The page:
(B) things that belong to others. Now, according to our scholars, if someone is close to death, they must immediately return to the owners anything they've been holding on that belongs to others, i.e. whatever is Amana. Generally, though, these items should be included in the will. Look around, you try to remember and ensure that nothing that is not yours is forgotten. Now, without this, the executor of the will or the family will remain pretty much clueless.

(C) Debts. Any outstanding debts owed to the people should also be carefully documented. These are rights of people, Huquq an-Nas, and should not be taken lightly. Again, if someone is approaching death, they should attempt to resolve this before they die, if possible.

(D) religious Huquq, rights. This includes zakat and khums. If these haven't been paid, they need to be mentioned in the Wasiya, in the will, as well.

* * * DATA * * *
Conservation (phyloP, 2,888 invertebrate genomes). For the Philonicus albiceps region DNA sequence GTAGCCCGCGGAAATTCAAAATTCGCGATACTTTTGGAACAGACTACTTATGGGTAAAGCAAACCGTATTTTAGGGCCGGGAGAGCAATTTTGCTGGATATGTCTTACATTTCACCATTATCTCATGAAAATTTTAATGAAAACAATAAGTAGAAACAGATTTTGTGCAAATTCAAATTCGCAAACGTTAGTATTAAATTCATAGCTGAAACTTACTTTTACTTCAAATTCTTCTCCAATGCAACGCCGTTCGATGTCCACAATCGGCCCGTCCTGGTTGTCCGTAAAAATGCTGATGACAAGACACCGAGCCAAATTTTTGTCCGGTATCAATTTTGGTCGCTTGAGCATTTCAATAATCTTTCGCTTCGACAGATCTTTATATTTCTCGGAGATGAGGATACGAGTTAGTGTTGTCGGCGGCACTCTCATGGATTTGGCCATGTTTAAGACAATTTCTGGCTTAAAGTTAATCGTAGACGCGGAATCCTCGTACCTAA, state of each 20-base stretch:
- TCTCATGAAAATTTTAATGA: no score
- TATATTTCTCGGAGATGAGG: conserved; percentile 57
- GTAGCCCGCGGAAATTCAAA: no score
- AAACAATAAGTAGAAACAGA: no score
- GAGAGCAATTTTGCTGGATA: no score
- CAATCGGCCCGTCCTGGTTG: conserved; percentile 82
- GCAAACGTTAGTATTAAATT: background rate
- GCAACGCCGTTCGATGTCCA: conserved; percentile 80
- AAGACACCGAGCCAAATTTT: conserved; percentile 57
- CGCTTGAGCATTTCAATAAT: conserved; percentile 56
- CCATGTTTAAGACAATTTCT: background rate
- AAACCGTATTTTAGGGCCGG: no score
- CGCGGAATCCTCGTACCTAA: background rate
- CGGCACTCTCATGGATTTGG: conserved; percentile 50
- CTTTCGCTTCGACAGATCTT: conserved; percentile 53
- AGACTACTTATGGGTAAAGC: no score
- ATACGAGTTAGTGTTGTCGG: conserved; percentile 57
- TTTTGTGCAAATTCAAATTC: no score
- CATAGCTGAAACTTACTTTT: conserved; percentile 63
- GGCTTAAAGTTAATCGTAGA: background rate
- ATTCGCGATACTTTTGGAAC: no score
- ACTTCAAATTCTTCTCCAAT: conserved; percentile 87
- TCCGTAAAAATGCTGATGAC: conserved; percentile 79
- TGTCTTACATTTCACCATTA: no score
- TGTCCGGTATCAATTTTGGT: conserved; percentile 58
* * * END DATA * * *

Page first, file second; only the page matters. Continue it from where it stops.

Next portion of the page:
Finally, (E) any money or assets or loans given to others that need to be returned should be specified, since the inheritors will need to know so that they won't be affected adversely.

Number five. The person who is responsible to execute the will is referred to as the Wasi. Now they should be Baaligh (Adult), sain, Muslim, and generally trustworthy. They can either be male or female. Some people may, for example, choose to have their spouse as their executer of their will.

Number Six. Islam states that we only have a say in one third (1/3) of how our entire estate is distributed after death. As far as the two third (2/3) is concerned, the deceased person loses the right to dispose according to their wish, and two third (2/3) must be divided according to the shares specified by Shari'ah. So for this one third, you can specify a certain charity or organization or a number of charities or organizations or leave it to a particular family member or friend, or not say anything at all about it, which will mean the entire estate will be distributed to the inheritors.

I would recommend that a part of the third is left for some form of Sadaqa Jariya, ongoing charity like, Islamic Education, or looking after the orphans, for example. In the will, you don't need to go into the details of the two third party calculations as this will be done by the executor.

I encourage you to start the process of writing your will, if you haven't already done so, as soon as possible. You can read some interesting and important relevant material on this subject on the link below the video.